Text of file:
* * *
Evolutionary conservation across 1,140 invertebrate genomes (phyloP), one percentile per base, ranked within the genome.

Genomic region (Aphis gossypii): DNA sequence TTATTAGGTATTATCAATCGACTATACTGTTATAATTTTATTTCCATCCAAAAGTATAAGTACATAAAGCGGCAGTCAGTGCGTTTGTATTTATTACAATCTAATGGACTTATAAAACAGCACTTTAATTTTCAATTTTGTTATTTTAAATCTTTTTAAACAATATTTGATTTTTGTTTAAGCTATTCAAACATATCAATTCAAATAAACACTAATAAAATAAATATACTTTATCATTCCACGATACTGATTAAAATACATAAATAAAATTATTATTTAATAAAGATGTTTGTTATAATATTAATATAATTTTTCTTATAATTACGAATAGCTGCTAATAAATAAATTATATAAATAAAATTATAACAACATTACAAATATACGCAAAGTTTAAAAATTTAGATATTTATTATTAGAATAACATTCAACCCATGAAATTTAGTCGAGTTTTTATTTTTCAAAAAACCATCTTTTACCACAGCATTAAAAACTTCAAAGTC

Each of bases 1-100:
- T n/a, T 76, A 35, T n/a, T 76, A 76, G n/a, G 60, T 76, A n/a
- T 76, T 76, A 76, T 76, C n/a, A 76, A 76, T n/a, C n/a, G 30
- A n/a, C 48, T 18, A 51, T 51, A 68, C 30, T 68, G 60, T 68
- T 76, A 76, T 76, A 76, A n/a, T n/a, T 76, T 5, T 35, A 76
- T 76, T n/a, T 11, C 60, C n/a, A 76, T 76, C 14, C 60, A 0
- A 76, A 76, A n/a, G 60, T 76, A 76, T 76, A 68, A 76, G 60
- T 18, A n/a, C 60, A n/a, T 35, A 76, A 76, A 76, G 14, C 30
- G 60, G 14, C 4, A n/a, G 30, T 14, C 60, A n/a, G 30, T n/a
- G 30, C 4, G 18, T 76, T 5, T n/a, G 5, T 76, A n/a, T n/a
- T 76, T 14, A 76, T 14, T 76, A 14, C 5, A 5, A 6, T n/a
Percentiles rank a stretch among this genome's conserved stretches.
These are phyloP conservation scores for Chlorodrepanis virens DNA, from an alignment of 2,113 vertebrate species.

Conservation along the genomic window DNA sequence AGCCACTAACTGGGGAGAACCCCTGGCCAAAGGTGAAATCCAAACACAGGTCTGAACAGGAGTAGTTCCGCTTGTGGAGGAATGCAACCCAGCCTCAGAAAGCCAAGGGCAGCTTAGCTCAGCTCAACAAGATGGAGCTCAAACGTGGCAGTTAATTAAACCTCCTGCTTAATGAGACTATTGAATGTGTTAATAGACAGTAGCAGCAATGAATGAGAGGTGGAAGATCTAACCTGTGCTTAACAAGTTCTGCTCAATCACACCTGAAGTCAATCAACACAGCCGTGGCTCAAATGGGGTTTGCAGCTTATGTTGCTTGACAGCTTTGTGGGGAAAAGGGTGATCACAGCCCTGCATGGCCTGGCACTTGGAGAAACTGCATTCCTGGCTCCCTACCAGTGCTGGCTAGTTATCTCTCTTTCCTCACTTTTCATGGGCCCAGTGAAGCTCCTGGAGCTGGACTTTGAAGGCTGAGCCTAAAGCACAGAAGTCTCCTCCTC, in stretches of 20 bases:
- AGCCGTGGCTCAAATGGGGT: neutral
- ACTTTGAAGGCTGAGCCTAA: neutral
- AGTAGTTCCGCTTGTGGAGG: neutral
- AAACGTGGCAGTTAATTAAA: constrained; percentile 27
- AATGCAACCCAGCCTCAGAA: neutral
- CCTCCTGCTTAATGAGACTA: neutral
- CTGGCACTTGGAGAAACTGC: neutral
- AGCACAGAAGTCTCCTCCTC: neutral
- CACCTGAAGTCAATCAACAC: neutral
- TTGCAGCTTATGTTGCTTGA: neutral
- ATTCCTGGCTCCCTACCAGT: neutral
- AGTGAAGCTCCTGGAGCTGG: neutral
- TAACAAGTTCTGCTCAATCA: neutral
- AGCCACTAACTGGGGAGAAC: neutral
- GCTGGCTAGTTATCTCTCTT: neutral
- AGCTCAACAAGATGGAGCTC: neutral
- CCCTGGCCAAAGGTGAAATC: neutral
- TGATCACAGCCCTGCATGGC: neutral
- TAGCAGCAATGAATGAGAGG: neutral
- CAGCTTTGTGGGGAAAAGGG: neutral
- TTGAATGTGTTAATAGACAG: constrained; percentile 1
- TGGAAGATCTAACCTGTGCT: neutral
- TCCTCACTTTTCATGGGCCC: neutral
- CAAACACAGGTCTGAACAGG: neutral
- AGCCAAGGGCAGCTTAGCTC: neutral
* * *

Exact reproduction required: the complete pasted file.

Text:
Evolutionary conservation across 1,140 invertebrate genomes (phyloP), one percentile per base, ranked within the genome.

Genomic region (Aphis gossypii): DNA sequence TTATTAGGTATTATCAATCGACTATACTGTTATAATTTTATTTCCATCCAAAAGTATAAGTACATAAAGCGGCAGTCAGTGCGTTTGTATTTATTACAATCTAATGGACTTATAAAACAGCACTTTAATTTTCAATTTTGTTATTTTAAATCTTTTTAAACAATATTTGATTTTTGTTTAAGCTATTCAAACATATCAATTCAAATAAACACTAATAAAATAAATATACTTTATCATTCCACGATACTGATTAAAATACATAAATAAAATTATTATTTAATAAAGATGTTTGTTATAATATTAATATAATTTTTCTTATAATTACGAATAGCTGCTAATAAATAAATTATATAAATAAAATTATAACAACATTACAAATATACGCAAAGTTTAAAAATTTAGATATTTATTATTAGAATAACATTCAACCCATGAAATTTAGTCGAGTTTTTATTTTTCAAAAAACCATCTTTTACCACAGCATTAAAAACTTCAAAGTC

Each of bases 1-100:
- T n/a, T 76, A 35, T n/a, T 76, A 76, G n/a, G 60, T 76, A n/a
- T 76, T 76, A 76, T 76, C n/a, A 76, A 76, T n/a, C n/a, G 30
- A n/a, C 48, T 18, A 51, T 51, A 68, C 30, T 68, G 60, T 68
- T 76, A 76, T 76, A 76, A n/a, T n/a, T 76, T 5, T 35, A 76
- T 76, T n/a, T 11, C 60, C n/a, A 76, T 76, C 14, C 60, A 0
- A 76, A 76, A n/a, G 60, T 76, A 76, T 76, A 68, A 76, G 60
- T 18, A n/a, C 60, A n/a, T 35, A 76, A 76, A 76, G 14, C 30
- G 60, G 14, C 4, A n/a, G 30, T 14, C 60, A n/a, G 30, T n/a
- G 30, C 4, G 18, T 76, T 5, T n/a, G 5, T 76, A n/a, T n/a
- T 76, T 14, A 76, T 14, T 76, A 14, C 5, A 5, A 6, T n/a
Percentiles rank a stretch among this genome's conserved stretches.
These are phyloP conservation scores for Chlorodrepanis virens DNA, from an alignment of 2,113 vertebrate species.

Conservation along the genomic window DNA sequence AGCCACTAACTGGGGAGAACCCCTGGCCAAAGGTGAAATCCAAACACAGGTCTGAACAGGAGTAGTTCCGCTTGTGGAGGAATGCAACCCAGCCTCAGAAAGCCAAGGGCAGCTTAGCTCAGCTCAACAAGATGGAGCTCAAACGTGGCAGTTAATTAAACCTCCTGCTTAATGAGACTATTGAATGTGTTAATAGACAGTAGCAGCAATGAATGAGAGGTGGAAGATCTAACCTGTGCTTAACAAGTTCTGCTCAATCACACCTGAAGTCAATCAACACAGCCGTGGCTCAAATGGGGTTTGCAGCTTATGTTGCTTGACAGCTTTGTGGGGAAAAGGGTGATCACAGCCCTGCATGGCCTGGCACTTGGAGAAACTGCATTCCTGGCTCCCTACCAGTGCTGGCTAGTTATCTCTCTTTCCTCACTTTTCATGGGCCCAGTGAAGCTCCTGGAGCTGGACTTTGAAGGCTGAGCCTAAAGCACAGAAGTCTCCTCCTC, in stretches of 20 bases:
- AGCCGTGGCTCAAATGGGGT: neutral
- ACTTTGAAGGCTGAGCCTAA: neutral
- AGTAGTTCCGCTTGTGGAGG: neutral
- AAACGTGGCAGTTAATTAAA: constrained; percentile 27
- AATGCAACCCAGCCTCAGAA: neutral
- CCTCCTGCTTAATGAGACTA: neutral
- CTGGCACTTGGAGAAACTGC: neutral
- AGCACAGAAGTCTCCTCCTC: neutral
- CACCTGAAGTCAATCAACAC: neutral
- TTGCAGCTTATGTTGCTTGA: neutral
- ATTCCTGGCTCCCTACCAGT: neutral
- AGTGAAGCTCCTGGAGCTGG: neutral
- TAACAAGTTCTGCTCAATCA: neutral
- AGCCACTAACTGGGGAGAAC: neutral
- GCTGGCTAGTTATCTCTCTT: neutral
- AGCTCAACAAGATGGAGCTC: neutral
- CCCTGGCCAAAGGTGAAATC: neutral
- TGATCACAGCCCTGCATGGC: neutral
- TAGCAGCAATGAATGAGAGG: neutral
- CAGCTTTGTGGGGAAAAGGG: neutral
- TTGAATGTGTTAATAGACAG: constrained; percentile 1
- TGGAAGATCTAACCTGTGCT: neutral
- TCCTCACTTTTCATGGGCCC: neutral
- CAAACACAGGTCTGAACAGG: neutral
- AGCCAAGGGCAGCTTAGCTC: neutral